GLSS member Jim Otton helped me deliver Nicknack from Cleveland and while we enjoyed a fantastic night sail with 10 knots of wind and clear skies overhead to the Lake Erie Islands, we watched lightning through the night to the north. As day broke and we were about to clear South Bass Island it was clear we were sailing into this storm. We slowed down hoping it would pass to the north, and while the rain went north, the wind clocked west right on the nose at 25 knots. On went the motor and crash went the bow for 2 hours. After it cleared the winds switched back to the southwest and we had a wonderful sail into North Cape Yacht Club from West Sister Island. From storms earlier in the week, Lake Erie was filled with debris. Boats making this trip reported seeing numerous trees and branches floating through the area.

The clubhouse at NCYC

At North Cape, Wally McMinn was there to greet us and assign a dock. He had things so organized it was scary, even lent us his van for a trip to Mike's Marine and dinner. Other challengers arrived throughout the day, all with their own weather stories. The fleet continued to arrive on Friday with dinner, skippers meeting and a vicious thunderstorm all part of the evening. I can't say enough about how great a host NCYC and it's members were.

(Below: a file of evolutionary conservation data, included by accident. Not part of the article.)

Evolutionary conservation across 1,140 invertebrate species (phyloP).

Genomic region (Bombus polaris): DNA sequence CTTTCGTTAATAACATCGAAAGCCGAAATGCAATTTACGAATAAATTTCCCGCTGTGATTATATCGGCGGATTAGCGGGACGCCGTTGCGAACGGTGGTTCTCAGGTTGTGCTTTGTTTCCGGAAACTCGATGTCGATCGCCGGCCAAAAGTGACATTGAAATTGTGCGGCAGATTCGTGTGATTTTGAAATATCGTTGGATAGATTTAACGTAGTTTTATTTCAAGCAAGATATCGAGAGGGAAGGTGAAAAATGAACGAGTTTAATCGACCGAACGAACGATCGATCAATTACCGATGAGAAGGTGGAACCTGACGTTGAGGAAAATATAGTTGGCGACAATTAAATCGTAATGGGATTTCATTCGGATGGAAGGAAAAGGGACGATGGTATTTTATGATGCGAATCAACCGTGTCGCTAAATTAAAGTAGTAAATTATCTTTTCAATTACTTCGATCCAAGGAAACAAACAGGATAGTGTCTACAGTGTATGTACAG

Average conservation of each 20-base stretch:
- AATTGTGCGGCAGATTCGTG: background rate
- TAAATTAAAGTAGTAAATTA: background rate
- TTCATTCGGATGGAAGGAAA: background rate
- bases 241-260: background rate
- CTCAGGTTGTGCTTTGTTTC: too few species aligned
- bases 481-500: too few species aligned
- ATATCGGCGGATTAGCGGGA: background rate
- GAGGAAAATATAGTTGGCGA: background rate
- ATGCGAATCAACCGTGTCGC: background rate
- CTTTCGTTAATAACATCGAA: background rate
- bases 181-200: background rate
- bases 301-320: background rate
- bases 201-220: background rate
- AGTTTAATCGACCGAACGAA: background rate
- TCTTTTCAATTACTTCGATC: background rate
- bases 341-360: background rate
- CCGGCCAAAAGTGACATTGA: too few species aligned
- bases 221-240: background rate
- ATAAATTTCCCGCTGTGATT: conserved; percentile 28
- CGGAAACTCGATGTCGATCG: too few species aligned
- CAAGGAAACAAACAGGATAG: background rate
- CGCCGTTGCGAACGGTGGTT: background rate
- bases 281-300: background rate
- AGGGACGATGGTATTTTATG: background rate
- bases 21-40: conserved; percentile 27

NICKNACK in her slip at NCYC

Part of the fleet docked at North Cape Yacht Club

Mark Gutteridge's Gutsea

Bill Kruger's Jabberwocky and John Ollila's Finnair

Randy Handley's Untamed and John Lubimir's Sabrena

Wally McMinn's Odyssey

Tom Agerter's Jacelyn

Tom Hughes' Split Decision